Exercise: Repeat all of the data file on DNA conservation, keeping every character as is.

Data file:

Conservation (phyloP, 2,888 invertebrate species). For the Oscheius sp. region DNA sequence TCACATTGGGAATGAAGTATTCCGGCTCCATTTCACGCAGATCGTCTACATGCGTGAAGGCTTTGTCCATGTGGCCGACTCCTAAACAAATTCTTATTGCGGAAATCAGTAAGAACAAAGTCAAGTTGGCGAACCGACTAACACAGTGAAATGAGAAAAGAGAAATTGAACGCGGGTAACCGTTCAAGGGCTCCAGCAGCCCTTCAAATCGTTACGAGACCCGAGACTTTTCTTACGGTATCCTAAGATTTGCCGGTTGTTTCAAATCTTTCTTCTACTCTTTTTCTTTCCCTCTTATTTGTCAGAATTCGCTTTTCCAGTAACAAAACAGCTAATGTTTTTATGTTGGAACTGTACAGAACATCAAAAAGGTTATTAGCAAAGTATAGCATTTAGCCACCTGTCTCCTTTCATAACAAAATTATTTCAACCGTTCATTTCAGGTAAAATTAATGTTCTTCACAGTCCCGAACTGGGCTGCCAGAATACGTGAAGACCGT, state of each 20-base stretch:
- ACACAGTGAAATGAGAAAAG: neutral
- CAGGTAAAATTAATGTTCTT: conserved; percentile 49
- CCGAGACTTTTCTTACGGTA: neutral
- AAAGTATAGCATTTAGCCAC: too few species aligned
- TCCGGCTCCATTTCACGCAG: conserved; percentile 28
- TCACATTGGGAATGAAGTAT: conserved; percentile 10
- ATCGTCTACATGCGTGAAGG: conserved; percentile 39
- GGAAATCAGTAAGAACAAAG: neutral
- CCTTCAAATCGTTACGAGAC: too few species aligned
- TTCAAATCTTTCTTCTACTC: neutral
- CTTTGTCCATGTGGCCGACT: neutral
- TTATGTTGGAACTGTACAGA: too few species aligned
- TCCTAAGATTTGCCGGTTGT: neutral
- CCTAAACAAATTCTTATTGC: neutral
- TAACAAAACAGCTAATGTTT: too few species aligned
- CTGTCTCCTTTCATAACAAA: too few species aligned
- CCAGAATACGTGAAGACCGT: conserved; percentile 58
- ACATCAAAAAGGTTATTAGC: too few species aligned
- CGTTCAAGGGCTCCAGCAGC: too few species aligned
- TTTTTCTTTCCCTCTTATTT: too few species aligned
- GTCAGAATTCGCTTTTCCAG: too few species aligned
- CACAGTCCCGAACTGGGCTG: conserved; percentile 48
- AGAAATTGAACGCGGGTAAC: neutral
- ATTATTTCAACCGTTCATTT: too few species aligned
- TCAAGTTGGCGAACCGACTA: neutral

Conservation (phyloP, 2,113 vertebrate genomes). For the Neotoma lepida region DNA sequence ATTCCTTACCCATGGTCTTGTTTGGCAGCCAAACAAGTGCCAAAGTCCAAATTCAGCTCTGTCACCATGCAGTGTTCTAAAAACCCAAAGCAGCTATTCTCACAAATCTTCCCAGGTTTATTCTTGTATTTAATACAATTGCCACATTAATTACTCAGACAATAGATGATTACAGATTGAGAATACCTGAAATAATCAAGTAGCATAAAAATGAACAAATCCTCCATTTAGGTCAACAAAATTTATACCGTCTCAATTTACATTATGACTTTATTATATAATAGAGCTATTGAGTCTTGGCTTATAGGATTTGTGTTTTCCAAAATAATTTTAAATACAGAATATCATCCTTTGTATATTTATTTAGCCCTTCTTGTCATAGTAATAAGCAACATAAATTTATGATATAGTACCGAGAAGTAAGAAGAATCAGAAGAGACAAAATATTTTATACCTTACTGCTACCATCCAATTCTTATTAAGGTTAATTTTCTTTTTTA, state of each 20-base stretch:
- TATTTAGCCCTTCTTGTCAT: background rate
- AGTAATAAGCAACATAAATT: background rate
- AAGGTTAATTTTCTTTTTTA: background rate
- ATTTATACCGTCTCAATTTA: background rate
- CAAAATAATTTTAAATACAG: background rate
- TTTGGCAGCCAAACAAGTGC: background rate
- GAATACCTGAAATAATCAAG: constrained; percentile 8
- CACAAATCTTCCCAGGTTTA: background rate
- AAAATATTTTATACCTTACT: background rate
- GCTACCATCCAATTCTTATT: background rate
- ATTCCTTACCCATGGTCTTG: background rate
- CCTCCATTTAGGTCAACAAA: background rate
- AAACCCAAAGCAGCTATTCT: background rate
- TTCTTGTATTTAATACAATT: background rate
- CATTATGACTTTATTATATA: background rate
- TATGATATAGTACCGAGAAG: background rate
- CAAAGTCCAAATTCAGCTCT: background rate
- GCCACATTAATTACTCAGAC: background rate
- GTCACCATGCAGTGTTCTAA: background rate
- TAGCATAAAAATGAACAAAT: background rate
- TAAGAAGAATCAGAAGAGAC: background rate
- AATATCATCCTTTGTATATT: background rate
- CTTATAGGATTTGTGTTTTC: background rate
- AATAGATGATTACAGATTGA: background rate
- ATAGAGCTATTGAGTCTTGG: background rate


Conservation (phyloP, 2,888 invertebrate species). For the Oscheius sp. region DNA sequence TCACATTGGGAATGAAGTATTCCGGCTCCATTTCACGCAGATCGTCTACATGCGTGAAGGCTTTGTCCATGTGGCCGACTCCTAAACAAATTCTTATTGCGGAAATCAGTAAGAACAAAGTCAAGTTGGCGAACCGACTAACACAGTGAAATGAGAAAAGAGAAATTGAACGCGGGTAACCGTTCAAGGGCTCCAGCAGCCCTTCAAATCGTTACGAGACCCGAGACTTTTCTTACGGTATCCTAAGATTTGCCGGTTGTTTCAAATCTTTCTTCTACTCTTTTTCTTTCCCTCTTATTTGTCAGAATTCGCTTTTCCAGTAACAAAACAGCTAATGTTTTTATGTTGGAACTGTACAGAACATCAAAAAGGTTATTAGCAAAGTATAGCATTTAGCCACCTGTCTCCTTTCATAACAAAATTATTTCAACCGTTCATTTCAGGTAAAATTAATGTTCTTCACAGTCCCGAACTGGGCTGCCAGAATACGTGAAGACCGT, state of each 20-base stretch:
- ACACAGTGAAATGAGAAAAG: neutral
- CAGGTAAAATTAATGTTCTT: conserved; percentile 49
- CCGAGACTTTTCTTACGGTA: neutral
- AAAGTATAGCATTTAGCCAC: too few species aligned
- TCCGGCTCCATTTCACGCAG: conserved; percentile 28
- TCACATTGGGAATGAAGTAT: conserved; percentile 10
- ATCGTCTACATGCGTGAAGG: conserved; percentile 39
- GGAAATCAGTAAGAACAAAG: neutral
- CCTTCAAATCGTTACGAGAC: too few species aligned
- TTCAAATCTTTCTTCTACTC: neutral
- CTTTGTCCATGTGGCCGACT: neutral
- TTATGTTGGAACTGTACAGA: too few species aligned
- TCCTAAGATTTGCCGGTTGT: neutral
- CCTAAACAAATTCTTATTGC: neutral
- TAACAAAACAGCTAATGTTT: too few species aligned
- CTGTCTCCTTTCATAACAAA: too few species aligned
- CCAGAATACGTGAAGACCGT: conserved; percentile 58
- ACATCAAAAAGGTTATTAGC: too few species aligned
- CGTTCAAGGGCTCCAGCAGC: too few species aligned
- TTTTTCTTTCCCTCTTATTT: too few species aligned
- GTCAGAATTCGCTTTTCCAG: too few species aligned
- CACAGTCCCGAACTGGGCTG: conserved; percentile 48
- AGAAATTGAACGCGGGTAAC: neutral
- ATTATTTCAACCGTTCATTT: too few species aligned
- TCAAGTTGGCGAACCGACTA: neutral

Conservation (phyloP, 2,113 vertebrate genomes). For the Neotoma lepida region DNA sequence ATTCCTTACCCATGGTCTTGTTTGGCAGCCAAACAAGTGCCAAAGTCCAAATTCAGCTCTGTCACCATGCAGTGTTCTAAAAACCCAAAGCAGCTATTCTCACAAATCTTCCCAGGTTTATTCTTGTATTTAATACAATTGCCACATTAATTACTCAGACAATAGATGATTACAGATTGAGAATACCTGAAATAATCAAGTAGCATAAAAATGAACAAATCCTCCATTTAGGTCAACAAAATTTATACCGTCTCAATTTACATTATGACTTTATTATATAATAGAGCTATTGAGTCTTGGCTTATAGGATTTGTGTTTTCCAAAATAATTTTAAATACAGAATATCATCCTTTGTATATTTATTTAGCCCTTCTTGTCATAGTAATAAGCAACATAAATTTATGATATAGTACCGAGAAGTAAGAAGAATCAGAAGAGACAAAATATTTTATACCTTACTGCTACCATCCAATTCTTATTAAGGTTAATTTTCTTTTTTA, state of each 20-base stretch:
- TATTTAGCCCTTCTTGTCAT: background rate
- AGTAATAAGCAACATAAATT: background rate
- AAGGTTAATTTTCTTTTTTA: background rate
- ATTTATACCGTCTCAATTTA: background rate
- CAAAATAATTTTAAATACAG: background rate
- TTTGGCAGCCAAACAAGTGC: background rate
- GAATACCTGAAATAATCAAG: constrained; percentile 8
- CACAAATCTTCCCAGGTTTA: background rate
- AAAATATTTTATACCTTACT: background rate
- GCTACCATCCAATTCTTATT: background rate
- ATTCCTTACCCATGGTCTTG: background rate
- CCTCCATTTAGGTCAACAAA: background rate
- AAACCCAAAGCAGCTATTCT: background rate
- TTCTTGTATTTAATACAATT: background rate
- CATTATGACTTTATTATATA: background rate
- TATGATATAGTACCGAGAAG: background rate
- CAAAGTCCAAATTCAGCTCT: background rate
- GCCACATTAATTACTCAGAC: background rate
- GTCACCATGCAGTGTTCTAA: background rate
- TAGCATAAAAATGAACAAAT: background rate
- TAAGAAGAATCAGAAGAGAC: background rate
- AATATCATCCTTTGTATATT: background rate
- CTTATAGGATTTGTGTTTTC: background rate
- AATAGATGATTACAGATTGA: background rate
- ATAGAGCTATTGAGTCTTGG: background rate